of the cockpit, by the pickle-diet, the unnatural motion, and the foul-weather misery; and, from a sanitary stand-point, the sea-air itself is hardly preferable to mountain and woodland air. The eozoon may have been a marine product, but our Pliocene ancestor was probably a forest creature.
"For what length of time would you undertake to warrant the health of a seaman?" Varnhagen asked a Dutch marine doctor. "That depends on the length of his furlough," replied the frank Hollander, and it will require centuries of reform to redeem our cities from the odium of a similar reproach. In victuals and vitality towns consume the hoarded stores of the country, and only the garden-suburbs of a few North American cities are hygienically self-supporting. Permanent in-door work is slow suicide, and between the various shop-trades and sedentary occupations the difference in this respect is only one of degree. Factories stand at the bottom of the scale, and the dust and vapor generating ones below zero; the weaver's chances to reach the average age of his species have to be expressed by a negative quantity. In France, where the tabulation of comparative statistics is carried further than anywhere else, the healthfulness of the principal town trades has been ascertained to decrease in the following order: House-building, huckstering, hot-bed gardening (florists), carpenter and brick-mason trades, street-paving, street-cleaning, sewer-cleaning, blacksmiths, artisan-smiths (silver, copper, and tin concerns), shoemaking, paper-making, glass-blowing, tailor, butcher, house-painter, baker, cook, stone-masons and lapidaries, operatives of paint and lead factories, weavers, steel-grinders—the wide difference between brick and stone masons being due to the lung-infesting dust of lapidary work, which, though an out-door occupation, is nearly as unhealthy as steel-grinding. Lead-paint makers have to alternate their work with jobs in the tin-shop, and, after all, can rarely stand it for more than fifteen years; needle-grinders generally succumb after twelve or fourteen years. The human lungs seem able to eliminate the impurities breathed by street and sewer cleaners, for, in London as well as in Paris and Marseilles, the followers of both trades rank high among the long-lived classes. Hucksters somehow manage to outlive city gardeners as well as shopkeepers; among the Hecubas of the Paris market-hall, not less than two hundred and eighteen had passed their threescore and tenth year.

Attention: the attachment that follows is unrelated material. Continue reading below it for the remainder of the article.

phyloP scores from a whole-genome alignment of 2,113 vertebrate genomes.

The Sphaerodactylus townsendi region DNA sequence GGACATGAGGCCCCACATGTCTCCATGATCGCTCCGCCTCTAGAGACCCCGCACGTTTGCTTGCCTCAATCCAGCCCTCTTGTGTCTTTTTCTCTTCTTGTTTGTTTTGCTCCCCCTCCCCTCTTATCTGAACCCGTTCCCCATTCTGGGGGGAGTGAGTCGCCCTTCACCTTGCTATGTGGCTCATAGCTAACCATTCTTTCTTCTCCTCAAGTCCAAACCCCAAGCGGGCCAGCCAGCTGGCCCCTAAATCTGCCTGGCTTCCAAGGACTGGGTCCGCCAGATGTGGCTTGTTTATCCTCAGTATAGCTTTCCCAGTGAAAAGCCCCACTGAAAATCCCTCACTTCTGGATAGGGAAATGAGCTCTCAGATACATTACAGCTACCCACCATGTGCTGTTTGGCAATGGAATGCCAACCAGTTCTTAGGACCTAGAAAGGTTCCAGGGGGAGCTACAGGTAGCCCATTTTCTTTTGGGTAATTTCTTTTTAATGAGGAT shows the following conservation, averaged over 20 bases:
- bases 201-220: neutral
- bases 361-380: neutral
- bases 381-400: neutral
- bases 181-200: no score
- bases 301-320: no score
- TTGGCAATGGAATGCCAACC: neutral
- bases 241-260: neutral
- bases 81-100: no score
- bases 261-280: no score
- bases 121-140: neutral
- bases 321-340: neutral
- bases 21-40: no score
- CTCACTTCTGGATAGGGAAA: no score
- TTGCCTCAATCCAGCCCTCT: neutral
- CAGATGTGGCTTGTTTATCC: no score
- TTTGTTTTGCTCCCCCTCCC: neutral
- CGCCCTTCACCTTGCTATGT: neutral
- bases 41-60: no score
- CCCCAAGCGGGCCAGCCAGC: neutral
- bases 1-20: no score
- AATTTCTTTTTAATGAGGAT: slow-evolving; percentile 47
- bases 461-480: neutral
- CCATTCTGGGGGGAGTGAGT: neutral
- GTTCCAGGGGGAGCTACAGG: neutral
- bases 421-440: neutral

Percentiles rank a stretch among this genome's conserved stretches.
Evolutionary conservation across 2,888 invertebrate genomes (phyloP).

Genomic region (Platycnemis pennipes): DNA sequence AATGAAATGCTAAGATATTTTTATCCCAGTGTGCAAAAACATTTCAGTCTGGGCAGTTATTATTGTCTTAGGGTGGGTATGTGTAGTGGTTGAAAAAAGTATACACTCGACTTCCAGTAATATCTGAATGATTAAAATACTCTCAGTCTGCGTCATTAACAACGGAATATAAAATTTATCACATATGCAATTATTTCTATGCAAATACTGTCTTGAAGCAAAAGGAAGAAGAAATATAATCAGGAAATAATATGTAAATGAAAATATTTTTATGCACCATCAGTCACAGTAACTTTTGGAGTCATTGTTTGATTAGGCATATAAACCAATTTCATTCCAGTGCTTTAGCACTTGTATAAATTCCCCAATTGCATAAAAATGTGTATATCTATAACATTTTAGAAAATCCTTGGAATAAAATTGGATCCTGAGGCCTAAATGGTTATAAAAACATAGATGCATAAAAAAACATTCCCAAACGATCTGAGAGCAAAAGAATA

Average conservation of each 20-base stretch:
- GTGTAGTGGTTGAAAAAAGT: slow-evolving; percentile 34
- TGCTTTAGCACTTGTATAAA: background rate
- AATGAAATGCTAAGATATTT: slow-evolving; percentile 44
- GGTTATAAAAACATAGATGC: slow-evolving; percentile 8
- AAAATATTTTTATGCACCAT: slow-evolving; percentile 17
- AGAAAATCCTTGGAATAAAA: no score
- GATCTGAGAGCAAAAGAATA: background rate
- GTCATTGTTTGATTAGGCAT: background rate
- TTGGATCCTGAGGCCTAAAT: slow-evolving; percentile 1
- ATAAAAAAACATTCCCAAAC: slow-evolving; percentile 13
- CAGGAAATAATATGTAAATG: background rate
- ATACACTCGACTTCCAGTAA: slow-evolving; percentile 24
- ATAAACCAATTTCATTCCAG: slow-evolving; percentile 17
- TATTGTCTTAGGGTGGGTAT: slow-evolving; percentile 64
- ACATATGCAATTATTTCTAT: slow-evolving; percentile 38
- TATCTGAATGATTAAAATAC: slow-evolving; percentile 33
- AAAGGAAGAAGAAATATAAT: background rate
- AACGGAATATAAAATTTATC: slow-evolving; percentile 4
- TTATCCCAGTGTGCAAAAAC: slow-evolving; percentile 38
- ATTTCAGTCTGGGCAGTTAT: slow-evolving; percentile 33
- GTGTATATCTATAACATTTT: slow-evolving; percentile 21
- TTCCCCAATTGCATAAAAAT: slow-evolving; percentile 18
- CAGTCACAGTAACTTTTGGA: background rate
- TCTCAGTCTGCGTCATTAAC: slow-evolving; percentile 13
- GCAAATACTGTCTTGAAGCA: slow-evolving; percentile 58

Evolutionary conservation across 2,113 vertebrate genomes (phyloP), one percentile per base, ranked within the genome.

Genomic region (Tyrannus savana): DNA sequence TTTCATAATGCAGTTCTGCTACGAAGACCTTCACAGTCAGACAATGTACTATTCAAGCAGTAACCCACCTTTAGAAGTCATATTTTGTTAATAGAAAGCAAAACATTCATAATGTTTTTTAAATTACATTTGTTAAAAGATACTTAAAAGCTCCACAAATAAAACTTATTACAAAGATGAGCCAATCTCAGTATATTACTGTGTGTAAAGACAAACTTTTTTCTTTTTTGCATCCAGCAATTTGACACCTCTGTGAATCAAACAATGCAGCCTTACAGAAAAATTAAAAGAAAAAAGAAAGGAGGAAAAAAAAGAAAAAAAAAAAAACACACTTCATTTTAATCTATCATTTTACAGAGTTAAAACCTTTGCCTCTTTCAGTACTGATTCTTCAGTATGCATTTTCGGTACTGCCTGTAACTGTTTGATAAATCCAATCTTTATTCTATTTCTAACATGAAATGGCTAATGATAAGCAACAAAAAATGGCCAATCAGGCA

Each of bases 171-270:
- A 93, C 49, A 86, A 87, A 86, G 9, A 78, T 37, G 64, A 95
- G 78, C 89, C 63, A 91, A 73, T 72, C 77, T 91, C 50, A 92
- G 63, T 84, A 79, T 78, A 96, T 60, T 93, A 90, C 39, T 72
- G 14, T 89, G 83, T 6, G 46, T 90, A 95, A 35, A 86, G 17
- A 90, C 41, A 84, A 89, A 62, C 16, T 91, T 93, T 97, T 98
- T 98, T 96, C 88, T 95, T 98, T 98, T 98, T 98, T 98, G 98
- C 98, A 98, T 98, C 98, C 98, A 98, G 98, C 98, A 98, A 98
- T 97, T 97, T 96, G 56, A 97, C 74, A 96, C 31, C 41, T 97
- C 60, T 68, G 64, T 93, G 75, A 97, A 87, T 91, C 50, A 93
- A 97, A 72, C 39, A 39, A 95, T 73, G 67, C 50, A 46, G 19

Preaching, and, strange to say, pettifogging, are the healthiest of all the learned professions; their lung-exercise may have something to do with it, for lecturing-teachers outlive the "silent" teachers (dancing-masters, etc.). Physicians die early; Nature revenges herself upon her leagued adversaries, for druggists and barbers (in many parts of Europe synonymous with village quacks) are likewise short-lived; but sextons reach a good old age: there must be a mistake about the supposed danger of grave-yard effluvia.